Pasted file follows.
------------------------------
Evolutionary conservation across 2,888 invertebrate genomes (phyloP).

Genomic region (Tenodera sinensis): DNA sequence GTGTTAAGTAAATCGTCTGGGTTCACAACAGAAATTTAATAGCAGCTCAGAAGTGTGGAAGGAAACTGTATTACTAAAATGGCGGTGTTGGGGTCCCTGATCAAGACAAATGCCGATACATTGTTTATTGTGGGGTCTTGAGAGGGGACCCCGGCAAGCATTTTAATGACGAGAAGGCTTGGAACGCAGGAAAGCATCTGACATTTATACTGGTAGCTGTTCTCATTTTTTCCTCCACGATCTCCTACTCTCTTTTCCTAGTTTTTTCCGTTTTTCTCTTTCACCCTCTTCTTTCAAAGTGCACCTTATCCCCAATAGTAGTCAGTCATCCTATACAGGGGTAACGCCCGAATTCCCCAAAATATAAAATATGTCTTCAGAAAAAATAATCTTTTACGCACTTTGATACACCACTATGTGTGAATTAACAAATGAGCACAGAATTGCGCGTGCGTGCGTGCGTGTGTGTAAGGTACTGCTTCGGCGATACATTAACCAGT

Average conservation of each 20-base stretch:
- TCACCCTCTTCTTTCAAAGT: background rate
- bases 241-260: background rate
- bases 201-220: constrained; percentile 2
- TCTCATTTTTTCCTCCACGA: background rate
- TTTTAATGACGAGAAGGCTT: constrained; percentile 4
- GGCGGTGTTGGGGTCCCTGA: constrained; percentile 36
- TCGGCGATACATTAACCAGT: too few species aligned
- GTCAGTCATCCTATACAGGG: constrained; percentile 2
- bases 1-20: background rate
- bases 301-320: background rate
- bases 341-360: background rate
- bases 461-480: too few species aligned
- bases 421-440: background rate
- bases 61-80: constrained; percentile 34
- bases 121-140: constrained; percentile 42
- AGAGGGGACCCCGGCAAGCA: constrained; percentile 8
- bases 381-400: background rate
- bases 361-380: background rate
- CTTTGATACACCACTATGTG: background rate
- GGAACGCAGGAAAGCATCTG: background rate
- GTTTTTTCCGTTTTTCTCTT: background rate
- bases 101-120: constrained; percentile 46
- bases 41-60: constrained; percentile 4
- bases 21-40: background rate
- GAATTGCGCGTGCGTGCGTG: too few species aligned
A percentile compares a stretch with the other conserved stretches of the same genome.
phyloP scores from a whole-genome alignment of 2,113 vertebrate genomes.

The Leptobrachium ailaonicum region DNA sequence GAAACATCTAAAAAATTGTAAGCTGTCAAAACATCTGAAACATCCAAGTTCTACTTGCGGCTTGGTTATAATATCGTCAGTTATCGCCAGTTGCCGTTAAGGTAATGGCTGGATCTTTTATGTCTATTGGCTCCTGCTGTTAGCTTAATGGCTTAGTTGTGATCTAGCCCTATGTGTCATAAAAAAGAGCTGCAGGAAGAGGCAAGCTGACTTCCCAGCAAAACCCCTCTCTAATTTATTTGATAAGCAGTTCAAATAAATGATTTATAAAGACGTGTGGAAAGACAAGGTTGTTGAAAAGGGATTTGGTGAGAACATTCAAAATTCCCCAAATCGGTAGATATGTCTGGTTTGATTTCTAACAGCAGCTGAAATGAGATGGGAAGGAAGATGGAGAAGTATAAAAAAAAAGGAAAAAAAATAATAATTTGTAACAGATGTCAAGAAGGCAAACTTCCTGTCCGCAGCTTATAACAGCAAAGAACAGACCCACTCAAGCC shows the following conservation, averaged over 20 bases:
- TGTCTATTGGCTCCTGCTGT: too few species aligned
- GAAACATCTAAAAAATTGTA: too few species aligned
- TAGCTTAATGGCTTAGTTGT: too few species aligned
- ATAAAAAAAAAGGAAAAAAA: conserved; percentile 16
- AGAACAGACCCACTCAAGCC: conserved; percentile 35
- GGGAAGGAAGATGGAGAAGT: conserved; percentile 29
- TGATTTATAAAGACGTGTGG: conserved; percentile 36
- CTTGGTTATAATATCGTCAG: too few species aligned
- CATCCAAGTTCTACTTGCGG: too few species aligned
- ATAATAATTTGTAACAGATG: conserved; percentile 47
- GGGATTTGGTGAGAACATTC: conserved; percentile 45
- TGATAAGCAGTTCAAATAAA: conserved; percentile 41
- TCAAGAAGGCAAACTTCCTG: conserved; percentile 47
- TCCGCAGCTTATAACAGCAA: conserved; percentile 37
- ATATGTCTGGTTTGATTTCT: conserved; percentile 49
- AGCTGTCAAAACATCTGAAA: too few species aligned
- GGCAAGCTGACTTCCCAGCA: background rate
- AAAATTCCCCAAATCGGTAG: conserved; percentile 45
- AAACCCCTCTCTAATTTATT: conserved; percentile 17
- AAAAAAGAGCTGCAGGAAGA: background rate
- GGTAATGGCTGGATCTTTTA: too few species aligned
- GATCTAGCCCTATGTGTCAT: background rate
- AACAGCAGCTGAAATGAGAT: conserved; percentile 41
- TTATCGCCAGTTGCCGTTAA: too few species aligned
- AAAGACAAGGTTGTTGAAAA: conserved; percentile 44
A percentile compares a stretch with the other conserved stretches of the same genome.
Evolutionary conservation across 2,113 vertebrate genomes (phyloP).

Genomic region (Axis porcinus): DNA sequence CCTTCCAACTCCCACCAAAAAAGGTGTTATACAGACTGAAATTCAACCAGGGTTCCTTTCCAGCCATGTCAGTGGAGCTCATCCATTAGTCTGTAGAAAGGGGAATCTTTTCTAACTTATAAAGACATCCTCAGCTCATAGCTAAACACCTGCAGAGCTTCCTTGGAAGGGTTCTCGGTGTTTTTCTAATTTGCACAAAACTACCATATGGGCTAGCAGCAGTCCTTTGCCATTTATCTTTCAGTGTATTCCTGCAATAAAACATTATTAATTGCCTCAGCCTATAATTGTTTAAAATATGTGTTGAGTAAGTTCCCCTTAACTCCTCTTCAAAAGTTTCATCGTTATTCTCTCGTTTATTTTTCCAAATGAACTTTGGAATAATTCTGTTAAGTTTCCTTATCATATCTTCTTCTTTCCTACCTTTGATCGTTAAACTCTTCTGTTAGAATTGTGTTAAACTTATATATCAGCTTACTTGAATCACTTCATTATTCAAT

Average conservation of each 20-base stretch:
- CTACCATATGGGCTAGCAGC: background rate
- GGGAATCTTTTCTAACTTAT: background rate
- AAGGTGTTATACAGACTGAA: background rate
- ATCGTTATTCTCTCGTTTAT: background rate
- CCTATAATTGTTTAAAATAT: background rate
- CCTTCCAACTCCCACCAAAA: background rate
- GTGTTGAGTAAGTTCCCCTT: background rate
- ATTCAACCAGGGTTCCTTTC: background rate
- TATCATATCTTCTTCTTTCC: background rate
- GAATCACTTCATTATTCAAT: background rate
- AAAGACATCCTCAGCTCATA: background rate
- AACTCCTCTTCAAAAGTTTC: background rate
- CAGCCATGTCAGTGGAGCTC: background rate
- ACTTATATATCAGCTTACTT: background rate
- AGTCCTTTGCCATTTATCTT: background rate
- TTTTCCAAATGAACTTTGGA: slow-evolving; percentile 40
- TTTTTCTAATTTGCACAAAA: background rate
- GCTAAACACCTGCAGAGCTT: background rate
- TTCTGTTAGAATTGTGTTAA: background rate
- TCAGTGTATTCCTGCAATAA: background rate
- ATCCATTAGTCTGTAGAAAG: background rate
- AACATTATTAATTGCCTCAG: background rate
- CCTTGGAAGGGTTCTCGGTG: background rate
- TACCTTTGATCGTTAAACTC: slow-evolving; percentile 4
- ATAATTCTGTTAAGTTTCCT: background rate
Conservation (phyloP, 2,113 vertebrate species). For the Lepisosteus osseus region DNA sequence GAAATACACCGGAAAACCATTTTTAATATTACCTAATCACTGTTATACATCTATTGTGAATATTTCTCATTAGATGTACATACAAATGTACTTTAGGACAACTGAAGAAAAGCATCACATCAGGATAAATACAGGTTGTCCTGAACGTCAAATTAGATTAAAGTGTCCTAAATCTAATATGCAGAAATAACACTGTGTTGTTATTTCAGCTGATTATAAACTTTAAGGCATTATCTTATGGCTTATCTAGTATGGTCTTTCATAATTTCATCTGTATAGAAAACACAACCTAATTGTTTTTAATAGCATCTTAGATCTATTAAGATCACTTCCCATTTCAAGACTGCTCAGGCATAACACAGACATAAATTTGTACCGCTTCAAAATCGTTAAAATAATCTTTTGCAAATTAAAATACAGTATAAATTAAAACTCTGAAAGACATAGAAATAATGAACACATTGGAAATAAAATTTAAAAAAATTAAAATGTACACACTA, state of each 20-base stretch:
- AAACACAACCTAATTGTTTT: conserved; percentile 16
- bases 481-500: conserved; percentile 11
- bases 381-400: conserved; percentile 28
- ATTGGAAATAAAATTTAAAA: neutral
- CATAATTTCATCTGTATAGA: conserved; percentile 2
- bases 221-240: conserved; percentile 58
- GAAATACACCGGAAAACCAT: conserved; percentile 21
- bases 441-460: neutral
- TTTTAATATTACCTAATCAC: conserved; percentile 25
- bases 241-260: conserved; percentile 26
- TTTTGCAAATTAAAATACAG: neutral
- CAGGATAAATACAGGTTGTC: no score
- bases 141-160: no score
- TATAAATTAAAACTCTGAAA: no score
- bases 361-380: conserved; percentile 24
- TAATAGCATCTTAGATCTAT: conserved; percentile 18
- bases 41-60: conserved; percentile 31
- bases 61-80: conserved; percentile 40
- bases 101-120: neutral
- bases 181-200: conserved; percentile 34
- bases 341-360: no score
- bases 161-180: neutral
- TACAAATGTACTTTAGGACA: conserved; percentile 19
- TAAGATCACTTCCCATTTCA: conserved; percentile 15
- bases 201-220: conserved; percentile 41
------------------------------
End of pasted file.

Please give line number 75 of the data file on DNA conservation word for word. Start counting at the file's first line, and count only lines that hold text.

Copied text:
- AGTCCTTTGCCATTTATCTT: background rate